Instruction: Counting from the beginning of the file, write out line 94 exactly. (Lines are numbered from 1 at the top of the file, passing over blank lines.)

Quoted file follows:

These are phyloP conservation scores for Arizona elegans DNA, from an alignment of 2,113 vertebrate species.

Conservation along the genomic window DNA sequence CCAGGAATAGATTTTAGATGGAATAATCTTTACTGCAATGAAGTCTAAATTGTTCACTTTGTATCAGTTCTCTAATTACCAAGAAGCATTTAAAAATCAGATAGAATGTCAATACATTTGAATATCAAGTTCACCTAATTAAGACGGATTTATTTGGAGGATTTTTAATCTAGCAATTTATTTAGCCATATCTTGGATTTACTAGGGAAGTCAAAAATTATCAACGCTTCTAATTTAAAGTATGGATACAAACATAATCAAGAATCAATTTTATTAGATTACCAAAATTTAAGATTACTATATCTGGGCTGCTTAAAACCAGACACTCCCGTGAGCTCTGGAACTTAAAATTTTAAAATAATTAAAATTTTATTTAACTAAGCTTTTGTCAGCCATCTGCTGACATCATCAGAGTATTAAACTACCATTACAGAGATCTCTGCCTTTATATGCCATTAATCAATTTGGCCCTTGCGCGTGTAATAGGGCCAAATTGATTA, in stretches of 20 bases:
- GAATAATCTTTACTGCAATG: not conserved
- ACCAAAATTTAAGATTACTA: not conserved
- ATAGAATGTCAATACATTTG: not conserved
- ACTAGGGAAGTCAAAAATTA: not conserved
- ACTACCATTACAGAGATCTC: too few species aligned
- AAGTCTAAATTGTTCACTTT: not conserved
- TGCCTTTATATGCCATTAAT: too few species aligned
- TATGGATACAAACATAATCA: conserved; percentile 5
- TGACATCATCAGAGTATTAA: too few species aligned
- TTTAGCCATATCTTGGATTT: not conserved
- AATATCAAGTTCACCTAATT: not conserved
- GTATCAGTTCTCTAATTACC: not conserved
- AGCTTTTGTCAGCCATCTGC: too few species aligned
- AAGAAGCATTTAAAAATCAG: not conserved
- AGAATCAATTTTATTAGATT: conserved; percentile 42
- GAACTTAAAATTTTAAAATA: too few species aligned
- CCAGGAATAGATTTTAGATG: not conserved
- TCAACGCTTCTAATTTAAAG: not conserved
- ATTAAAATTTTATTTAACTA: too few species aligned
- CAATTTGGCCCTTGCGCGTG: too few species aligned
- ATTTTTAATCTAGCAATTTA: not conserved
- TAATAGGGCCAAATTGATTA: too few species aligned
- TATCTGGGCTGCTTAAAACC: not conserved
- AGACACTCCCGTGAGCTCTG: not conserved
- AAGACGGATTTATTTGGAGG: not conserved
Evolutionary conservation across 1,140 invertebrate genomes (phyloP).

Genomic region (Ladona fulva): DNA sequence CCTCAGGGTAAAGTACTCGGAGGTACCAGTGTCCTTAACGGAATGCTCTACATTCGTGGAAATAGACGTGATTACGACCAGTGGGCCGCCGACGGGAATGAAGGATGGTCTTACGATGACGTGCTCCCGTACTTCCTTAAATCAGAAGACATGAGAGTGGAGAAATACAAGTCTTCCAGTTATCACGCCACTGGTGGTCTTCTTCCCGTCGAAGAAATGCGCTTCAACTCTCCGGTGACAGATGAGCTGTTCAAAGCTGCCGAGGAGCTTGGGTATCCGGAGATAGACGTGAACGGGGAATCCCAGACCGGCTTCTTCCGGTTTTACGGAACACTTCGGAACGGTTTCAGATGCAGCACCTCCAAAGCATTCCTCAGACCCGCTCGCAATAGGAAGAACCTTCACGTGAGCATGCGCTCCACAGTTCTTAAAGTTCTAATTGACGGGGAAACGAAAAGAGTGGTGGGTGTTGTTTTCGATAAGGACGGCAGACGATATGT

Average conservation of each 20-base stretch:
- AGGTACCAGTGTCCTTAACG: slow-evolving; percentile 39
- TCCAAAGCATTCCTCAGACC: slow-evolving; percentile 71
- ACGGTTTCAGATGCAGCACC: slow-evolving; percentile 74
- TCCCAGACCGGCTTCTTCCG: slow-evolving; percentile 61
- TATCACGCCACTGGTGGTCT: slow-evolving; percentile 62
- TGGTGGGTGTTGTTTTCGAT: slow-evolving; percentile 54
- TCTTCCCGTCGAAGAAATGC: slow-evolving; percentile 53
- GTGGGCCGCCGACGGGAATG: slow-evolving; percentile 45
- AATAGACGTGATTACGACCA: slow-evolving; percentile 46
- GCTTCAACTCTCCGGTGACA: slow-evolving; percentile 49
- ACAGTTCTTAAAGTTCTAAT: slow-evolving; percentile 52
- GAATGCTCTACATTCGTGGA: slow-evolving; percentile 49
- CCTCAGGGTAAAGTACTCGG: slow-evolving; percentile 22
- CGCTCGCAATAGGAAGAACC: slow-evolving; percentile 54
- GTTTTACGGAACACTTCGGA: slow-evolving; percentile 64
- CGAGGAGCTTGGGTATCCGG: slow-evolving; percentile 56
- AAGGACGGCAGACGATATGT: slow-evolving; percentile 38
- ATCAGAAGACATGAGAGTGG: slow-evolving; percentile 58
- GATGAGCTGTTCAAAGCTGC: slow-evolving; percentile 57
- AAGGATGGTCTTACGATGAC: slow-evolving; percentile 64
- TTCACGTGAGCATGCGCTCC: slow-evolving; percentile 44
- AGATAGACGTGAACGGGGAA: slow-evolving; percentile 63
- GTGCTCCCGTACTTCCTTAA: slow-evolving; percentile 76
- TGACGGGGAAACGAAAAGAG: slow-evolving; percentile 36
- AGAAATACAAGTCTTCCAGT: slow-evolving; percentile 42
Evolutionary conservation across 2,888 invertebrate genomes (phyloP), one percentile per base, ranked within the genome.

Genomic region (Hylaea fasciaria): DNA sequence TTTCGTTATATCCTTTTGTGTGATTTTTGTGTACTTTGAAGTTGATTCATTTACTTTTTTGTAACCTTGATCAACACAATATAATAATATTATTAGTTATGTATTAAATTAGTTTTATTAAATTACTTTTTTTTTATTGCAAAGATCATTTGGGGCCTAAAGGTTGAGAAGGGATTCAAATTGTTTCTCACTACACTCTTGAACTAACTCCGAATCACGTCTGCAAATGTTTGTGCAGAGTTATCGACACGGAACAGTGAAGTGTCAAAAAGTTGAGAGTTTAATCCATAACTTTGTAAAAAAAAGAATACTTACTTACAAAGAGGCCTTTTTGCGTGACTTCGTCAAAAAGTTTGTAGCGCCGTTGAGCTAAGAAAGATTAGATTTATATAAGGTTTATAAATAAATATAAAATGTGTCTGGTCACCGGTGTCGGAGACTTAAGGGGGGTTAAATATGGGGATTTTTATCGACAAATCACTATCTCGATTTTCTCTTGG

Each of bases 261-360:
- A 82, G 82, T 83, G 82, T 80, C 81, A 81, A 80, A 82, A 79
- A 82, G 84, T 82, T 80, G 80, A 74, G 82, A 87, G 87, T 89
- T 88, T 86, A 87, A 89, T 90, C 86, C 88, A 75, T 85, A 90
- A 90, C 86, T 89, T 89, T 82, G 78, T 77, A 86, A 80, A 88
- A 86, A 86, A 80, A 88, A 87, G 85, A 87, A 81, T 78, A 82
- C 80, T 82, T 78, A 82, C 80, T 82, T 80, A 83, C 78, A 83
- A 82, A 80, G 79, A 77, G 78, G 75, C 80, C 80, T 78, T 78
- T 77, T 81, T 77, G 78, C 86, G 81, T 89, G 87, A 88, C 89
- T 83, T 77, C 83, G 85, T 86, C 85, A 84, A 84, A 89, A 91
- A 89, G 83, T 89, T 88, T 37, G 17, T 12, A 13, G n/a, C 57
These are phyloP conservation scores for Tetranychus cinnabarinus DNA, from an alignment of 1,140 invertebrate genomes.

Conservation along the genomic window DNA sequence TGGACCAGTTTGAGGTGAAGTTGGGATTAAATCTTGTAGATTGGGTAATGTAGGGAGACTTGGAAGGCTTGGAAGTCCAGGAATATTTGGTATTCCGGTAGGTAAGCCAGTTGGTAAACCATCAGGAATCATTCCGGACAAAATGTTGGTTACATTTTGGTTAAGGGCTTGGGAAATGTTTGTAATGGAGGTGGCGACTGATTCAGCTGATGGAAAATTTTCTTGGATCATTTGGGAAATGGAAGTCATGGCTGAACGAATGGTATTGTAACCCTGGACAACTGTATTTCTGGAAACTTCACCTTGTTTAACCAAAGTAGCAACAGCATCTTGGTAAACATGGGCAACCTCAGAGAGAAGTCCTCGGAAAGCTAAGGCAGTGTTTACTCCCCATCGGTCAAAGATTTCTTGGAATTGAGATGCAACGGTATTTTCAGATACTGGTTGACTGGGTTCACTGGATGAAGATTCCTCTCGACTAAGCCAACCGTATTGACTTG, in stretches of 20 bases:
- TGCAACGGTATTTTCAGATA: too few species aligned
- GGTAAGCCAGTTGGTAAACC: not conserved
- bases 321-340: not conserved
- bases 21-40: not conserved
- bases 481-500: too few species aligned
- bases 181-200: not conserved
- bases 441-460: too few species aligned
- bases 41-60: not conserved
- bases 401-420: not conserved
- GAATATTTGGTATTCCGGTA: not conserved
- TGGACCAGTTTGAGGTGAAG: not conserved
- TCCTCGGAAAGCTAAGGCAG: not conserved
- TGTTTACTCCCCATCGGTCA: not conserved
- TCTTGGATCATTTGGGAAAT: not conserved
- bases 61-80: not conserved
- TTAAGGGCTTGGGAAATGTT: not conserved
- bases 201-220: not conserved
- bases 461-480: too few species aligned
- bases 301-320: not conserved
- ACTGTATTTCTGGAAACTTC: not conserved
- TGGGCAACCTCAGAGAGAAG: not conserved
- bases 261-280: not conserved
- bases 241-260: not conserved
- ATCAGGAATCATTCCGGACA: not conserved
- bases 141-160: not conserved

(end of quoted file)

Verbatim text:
- ATCAGGAATCATTCCGGACA: not conserved